Some high school students are graduating with a bit of business experience under their belts.
William Michael DIMaio and Cole McIlvaine are taking some unique skills with them as they graduate from Oxbridge Academy this year. They’ve been part of an entrepreneurship class under the guidance of teacher Cedric L. Simon.
Simon pushes his students to execute a business plan and follow through with the marketing, branding, time management and budget.
“I like to say hey I’m going to push you because it’s hard to get over that self doubt. If you have this idea, how do you keep yourself going, how do you not get inside your own head,” he said.
This particular pair of students have been hand-crafting skimboards. Their design is now several generations beyond their original prototypes.
“We have some boards that have snapped because they’re way too thin and some boards that have sunk because they’re way too heavy,” explained McIlvaine.
They’ve called their business Caveman Board Co. It’s branched into apparel and handmade skateboards.
“I say if you take care of the minutes, the hours take care of themselves. So we focus on what are we going to do in a day, it’s going to be that entrepreneurial mindset but it’s going to be time management first,” Simon said.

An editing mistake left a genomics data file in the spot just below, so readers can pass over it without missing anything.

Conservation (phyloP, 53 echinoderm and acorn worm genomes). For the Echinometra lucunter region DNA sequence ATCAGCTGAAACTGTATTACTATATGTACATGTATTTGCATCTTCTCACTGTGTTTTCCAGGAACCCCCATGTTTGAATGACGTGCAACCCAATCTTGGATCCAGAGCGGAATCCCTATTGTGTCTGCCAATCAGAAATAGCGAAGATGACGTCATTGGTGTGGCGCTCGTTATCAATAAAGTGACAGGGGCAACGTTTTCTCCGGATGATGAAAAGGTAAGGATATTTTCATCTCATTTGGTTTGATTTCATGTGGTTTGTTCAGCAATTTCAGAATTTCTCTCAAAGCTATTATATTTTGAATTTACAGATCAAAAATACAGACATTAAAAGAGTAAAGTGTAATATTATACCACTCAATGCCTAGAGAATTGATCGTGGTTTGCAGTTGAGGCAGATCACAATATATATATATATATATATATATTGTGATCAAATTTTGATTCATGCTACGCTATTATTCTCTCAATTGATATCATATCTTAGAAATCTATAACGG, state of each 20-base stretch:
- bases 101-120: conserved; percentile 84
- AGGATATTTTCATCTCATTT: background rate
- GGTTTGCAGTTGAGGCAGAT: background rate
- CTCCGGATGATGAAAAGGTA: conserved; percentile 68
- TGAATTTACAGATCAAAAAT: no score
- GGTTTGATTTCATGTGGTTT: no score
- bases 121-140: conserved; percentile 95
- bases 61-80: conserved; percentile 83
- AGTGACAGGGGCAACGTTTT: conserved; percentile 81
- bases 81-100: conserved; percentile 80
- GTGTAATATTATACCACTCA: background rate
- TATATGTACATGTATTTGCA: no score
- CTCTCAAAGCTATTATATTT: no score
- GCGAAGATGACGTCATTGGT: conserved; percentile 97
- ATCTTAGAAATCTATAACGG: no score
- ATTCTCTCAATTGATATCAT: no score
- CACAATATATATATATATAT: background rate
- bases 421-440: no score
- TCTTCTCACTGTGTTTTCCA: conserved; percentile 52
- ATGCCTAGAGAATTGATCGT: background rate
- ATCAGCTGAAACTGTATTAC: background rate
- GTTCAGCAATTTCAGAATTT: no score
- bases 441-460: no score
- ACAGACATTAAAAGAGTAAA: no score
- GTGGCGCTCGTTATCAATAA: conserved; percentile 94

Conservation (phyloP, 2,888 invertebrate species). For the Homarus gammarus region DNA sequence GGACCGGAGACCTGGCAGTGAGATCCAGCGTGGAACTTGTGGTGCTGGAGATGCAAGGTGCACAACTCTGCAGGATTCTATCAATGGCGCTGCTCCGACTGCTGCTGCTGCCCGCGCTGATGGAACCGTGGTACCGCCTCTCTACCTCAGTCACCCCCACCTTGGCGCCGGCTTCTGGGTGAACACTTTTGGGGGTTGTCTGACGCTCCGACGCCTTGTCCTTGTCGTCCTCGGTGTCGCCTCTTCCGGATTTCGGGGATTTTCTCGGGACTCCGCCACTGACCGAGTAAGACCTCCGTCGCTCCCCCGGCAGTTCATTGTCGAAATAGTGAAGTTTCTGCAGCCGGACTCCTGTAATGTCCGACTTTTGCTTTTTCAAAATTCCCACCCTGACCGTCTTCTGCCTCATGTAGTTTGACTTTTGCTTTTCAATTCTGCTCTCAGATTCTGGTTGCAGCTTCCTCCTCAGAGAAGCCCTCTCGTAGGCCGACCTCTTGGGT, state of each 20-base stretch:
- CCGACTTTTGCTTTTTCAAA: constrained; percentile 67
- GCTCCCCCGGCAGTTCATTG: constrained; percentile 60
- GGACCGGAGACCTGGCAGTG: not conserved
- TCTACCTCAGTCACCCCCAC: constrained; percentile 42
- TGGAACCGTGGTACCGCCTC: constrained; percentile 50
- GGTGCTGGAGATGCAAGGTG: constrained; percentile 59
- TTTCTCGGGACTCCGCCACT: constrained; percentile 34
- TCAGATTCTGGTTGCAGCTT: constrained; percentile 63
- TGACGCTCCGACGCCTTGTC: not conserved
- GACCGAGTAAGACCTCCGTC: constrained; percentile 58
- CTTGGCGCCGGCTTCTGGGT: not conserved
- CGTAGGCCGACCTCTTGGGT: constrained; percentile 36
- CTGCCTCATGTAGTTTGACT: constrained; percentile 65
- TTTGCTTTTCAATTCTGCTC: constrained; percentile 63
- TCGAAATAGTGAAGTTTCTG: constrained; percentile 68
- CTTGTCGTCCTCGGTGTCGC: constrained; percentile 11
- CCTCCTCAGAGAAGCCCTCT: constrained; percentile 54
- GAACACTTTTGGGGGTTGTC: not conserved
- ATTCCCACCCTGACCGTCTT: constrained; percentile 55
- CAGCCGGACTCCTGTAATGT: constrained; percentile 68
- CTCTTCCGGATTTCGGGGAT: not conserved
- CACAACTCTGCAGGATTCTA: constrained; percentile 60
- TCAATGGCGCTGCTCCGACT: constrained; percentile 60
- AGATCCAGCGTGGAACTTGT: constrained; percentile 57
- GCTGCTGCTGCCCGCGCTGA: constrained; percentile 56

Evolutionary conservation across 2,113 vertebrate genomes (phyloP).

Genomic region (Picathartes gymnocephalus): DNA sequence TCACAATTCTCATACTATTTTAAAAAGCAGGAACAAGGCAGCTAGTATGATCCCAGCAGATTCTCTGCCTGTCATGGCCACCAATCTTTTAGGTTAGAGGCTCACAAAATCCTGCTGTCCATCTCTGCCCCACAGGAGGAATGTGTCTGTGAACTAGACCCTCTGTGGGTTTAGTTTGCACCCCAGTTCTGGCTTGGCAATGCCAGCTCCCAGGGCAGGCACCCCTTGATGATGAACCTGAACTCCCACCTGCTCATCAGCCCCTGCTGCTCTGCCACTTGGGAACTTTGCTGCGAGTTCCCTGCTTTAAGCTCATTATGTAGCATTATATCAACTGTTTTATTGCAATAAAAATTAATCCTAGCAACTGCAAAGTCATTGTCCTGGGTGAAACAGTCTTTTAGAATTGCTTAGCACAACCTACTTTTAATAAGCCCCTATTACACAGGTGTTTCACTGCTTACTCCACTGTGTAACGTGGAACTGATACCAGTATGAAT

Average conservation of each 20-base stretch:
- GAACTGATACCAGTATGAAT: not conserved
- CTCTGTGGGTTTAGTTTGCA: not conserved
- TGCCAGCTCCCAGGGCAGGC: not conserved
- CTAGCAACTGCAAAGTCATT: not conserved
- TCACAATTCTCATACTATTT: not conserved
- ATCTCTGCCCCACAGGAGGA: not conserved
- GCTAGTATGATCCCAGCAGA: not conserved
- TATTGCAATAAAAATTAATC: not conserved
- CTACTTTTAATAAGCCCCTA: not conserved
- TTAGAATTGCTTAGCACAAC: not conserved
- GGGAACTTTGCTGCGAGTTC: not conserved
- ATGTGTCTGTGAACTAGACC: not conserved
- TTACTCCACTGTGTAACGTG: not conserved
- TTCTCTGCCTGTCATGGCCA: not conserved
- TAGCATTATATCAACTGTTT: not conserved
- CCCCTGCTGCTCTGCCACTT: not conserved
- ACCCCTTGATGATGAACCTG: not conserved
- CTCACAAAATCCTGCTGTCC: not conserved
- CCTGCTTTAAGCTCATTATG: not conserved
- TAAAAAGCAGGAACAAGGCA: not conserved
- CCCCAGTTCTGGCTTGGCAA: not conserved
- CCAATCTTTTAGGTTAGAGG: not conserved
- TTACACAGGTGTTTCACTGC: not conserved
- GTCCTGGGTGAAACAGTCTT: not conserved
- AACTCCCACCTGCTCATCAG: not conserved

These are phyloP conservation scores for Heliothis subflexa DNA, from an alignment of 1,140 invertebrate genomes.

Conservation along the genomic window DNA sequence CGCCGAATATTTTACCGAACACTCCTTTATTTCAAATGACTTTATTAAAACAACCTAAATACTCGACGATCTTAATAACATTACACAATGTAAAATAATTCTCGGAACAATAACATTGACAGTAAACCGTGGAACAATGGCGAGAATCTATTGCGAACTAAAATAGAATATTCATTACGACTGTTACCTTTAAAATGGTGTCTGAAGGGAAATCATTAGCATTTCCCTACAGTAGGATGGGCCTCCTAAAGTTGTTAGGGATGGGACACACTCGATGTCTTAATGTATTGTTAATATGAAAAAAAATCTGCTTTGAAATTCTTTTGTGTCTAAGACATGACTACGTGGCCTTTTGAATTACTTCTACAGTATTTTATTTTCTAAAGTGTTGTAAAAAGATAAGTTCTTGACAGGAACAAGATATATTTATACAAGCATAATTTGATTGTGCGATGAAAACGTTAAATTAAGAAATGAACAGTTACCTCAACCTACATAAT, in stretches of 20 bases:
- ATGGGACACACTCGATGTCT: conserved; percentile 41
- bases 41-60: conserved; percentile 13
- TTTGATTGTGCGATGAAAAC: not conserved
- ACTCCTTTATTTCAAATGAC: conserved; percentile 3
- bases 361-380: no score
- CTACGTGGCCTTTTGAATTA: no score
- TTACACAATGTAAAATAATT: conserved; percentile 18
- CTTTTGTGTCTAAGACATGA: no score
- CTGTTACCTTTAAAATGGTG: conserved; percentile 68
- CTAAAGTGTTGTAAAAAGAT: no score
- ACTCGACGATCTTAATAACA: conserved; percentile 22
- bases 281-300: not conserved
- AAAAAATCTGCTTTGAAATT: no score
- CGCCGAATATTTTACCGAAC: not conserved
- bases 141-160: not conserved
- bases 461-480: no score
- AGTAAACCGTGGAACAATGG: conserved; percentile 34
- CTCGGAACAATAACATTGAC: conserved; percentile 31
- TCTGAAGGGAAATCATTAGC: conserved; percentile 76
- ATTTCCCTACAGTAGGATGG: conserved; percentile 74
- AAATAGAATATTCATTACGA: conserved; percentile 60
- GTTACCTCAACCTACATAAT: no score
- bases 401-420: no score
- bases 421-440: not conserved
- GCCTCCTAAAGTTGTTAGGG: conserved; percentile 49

The business has steadily grown over time.
“It was pretty rough in the beginning just getting our name out there, our main advertising is through TikTok and Instagram, so that’s really helping us get the word out,” DiMaio said.
The teens plan to continue the company into college, likely focusing on the less labor-intensive products so they can continue to work from dorm rooms.
“Starting a business is all about making mistakes and getting over obstacles,” McIlvaine said.
Simon said the students in his class learn to be entrepreneurs and intrapreneurs, making themselves more valuable in the workplace, even if they work for somebody else.
“Our rewards in life will always be in direct ratio to the need for what you do, your abilities to do it, and the degree of difficulty involved in replacing you,” McIlvaine said.
The teens say a portion of proceeds benefits a non-profit that helps with global reforestation. It remains to be seen what is in the future for the teens.
“I would love to start my own business when I’m older,” DiMaio said.